What if Trump orders something deranged between now and noon ET on 1/6? Technically, if the order is lawful, it will be carried out. Practically, because there are so many humans in the way, unless there is unambiguous warning of an incoming attack — a “spasm” scenario — it will be extraordinarily difficult to assume that the officers and NCOs will respond to an unfamiliar or unexpected order without consulting with lawyers, higher-ups, civilians, and others.

Moving trucks unload at Mar-a-Lago

West Palm Beach’s WPTV caught sight of them on Monday:

Several large moving trucks arrived at President Donald Trump’s Mar-a-Lago club on Palm Beach Monday morning, sparking speculation that he’ll move to South Florida once he leaves office. WPTV Chopper 5 flew above Mar-a-Lago around 9:30 a.m. and spotted at least two trucks from JK Moving Services stationed in front of the club, along with workers carting large moving boxes into the property.

In December, some of Trump’s soon-to-be permanent neighbors made it clear they were not thrilled about his relocation.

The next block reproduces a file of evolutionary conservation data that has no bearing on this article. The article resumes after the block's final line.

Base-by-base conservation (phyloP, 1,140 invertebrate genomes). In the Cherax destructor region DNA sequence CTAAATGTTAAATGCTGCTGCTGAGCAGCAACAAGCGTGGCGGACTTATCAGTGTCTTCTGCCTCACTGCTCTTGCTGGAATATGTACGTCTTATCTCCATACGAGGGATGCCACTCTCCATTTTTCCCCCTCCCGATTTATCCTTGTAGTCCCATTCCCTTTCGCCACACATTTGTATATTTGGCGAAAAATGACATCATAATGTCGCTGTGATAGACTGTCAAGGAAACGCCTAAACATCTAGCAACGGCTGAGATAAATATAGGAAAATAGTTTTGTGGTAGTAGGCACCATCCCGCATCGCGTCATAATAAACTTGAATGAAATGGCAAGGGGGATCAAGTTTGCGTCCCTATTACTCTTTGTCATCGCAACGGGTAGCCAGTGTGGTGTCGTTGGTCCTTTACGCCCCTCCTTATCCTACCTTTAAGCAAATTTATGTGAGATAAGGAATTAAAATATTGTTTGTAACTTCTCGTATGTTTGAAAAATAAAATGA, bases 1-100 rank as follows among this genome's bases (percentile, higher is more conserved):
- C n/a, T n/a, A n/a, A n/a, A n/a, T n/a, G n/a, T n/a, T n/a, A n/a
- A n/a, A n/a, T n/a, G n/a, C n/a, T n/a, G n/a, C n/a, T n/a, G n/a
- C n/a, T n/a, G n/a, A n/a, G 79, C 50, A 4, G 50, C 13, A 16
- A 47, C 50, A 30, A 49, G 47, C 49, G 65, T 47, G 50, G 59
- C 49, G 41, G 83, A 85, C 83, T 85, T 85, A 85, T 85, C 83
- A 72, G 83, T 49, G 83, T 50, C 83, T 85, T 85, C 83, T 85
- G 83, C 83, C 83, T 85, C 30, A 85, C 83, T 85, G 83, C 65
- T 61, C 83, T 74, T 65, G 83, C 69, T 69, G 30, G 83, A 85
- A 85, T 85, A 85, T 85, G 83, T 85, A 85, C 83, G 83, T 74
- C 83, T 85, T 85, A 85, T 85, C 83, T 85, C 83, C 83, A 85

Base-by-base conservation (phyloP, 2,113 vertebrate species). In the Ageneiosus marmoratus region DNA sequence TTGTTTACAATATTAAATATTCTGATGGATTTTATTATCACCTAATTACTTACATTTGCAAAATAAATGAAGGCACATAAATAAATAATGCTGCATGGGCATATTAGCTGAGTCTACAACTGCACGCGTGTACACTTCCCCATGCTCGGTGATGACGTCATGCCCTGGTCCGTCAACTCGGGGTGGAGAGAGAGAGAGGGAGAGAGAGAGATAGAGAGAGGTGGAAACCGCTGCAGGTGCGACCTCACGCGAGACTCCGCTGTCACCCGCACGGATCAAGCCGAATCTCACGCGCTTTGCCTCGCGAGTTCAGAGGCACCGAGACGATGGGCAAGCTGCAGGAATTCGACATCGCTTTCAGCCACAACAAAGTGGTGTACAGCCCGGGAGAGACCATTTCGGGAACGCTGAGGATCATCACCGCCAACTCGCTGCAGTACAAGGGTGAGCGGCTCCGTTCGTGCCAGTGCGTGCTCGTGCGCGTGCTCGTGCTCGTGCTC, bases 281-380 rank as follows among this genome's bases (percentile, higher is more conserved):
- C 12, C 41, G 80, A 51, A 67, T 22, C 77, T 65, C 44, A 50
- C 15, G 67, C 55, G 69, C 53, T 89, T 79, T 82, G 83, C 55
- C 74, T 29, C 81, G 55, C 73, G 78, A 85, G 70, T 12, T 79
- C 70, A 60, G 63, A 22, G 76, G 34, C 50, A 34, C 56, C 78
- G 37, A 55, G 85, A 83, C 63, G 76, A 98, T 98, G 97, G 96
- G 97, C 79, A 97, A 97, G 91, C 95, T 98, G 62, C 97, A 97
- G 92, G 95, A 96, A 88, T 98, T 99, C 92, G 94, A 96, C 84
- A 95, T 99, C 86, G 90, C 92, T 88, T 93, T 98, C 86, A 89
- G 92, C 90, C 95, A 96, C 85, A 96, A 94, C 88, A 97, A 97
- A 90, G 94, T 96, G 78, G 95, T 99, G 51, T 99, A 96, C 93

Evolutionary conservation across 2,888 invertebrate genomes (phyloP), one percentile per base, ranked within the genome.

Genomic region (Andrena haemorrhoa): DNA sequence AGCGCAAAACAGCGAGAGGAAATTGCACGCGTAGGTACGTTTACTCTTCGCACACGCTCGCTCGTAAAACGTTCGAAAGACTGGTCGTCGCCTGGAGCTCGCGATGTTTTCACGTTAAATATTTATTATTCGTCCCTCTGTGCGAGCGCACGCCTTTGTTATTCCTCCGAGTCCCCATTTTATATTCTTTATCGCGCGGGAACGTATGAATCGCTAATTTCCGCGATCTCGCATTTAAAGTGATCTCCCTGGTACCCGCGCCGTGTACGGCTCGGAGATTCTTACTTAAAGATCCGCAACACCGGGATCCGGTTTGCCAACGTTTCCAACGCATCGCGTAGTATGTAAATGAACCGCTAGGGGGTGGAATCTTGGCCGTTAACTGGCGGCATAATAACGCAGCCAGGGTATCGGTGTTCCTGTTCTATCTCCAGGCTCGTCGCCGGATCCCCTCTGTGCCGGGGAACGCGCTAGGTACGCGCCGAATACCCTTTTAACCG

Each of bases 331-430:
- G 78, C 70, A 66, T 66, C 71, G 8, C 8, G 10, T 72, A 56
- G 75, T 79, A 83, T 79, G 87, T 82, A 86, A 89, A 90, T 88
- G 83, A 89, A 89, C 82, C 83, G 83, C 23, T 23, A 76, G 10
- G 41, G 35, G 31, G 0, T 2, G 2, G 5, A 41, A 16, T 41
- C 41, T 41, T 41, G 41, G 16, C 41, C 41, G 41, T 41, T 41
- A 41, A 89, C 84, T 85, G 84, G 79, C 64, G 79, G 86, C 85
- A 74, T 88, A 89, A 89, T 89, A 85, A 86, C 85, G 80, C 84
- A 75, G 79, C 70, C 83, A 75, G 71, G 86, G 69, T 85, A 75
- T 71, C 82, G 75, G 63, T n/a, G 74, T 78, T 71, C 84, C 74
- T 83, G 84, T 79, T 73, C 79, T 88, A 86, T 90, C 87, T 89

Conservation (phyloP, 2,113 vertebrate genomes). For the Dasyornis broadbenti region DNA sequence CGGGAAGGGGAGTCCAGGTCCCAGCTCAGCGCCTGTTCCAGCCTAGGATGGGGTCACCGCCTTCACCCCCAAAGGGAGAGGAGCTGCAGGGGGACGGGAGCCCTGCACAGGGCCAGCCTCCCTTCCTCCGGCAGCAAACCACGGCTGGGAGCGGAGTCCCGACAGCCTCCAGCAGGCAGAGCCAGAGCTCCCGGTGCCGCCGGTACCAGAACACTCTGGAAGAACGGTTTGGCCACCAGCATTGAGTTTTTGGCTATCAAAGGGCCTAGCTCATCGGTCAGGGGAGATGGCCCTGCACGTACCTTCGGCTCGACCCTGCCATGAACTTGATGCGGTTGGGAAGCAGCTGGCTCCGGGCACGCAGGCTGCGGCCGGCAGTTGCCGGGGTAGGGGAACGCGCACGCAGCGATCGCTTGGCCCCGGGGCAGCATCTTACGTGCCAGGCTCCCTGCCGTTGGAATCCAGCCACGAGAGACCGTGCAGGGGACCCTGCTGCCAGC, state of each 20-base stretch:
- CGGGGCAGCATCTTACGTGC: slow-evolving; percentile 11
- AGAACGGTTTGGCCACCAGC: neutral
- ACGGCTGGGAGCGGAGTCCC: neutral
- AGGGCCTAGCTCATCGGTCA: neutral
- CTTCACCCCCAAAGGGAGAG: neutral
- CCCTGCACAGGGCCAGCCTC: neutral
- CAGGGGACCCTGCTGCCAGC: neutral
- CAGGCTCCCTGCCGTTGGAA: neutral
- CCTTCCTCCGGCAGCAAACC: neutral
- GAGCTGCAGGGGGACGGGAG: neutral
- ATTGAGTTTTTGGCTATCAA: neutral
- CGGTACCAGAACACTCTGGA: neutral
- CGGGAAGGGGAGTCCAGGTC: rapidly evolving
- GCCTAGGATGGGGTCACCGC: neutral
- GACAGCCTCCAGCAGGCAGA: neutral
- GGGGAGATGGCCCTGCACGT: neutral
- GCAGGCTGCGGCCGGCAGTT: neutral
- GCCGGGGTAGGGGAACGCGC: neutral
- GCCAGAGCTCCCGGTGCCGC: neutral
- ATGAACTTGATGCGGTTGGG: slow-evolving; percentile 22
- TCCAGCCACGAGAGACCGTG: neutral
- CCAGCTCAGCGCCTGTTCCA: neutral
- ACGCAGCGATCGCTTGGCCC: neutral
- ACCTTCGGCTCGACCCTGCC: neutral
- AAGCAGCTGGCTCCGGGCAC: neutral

Kamala Harris has resigned from the Senate

The now-former California senator formally submitted her resignation letter to Governor Gavin Newsom on Monday. Newsom has already announced that he will name California secretary of State Alex Padilla to replace Harris in the U.S. Senate. Padilla will be sworn in in the coming days.

Harris also wrote a San Francisco Chronicle op-ed to mark her resignation and promise Californians she’ll continue to look out for them as VP.

Trump adds a ton of names to his National Garden of American Heroes

The new D.C. monument, which Trump announced over the summer, will contain statues of 244 people. The president named them in an executive order on Monday, and the list is contains both obvious and seemingly random selections:

For instance:

CityLab’s Kriston Capps, who criticized Trump’s plan on several grounds after it was announced in July, has posted a Twitter thread pointing out the fraught politics of the hero garden in light of Trump’s obsession with monuments and his attempts to defend statues of Confederate figures. He likens Trump’s garden to a “Social Studies Hall of Fame.”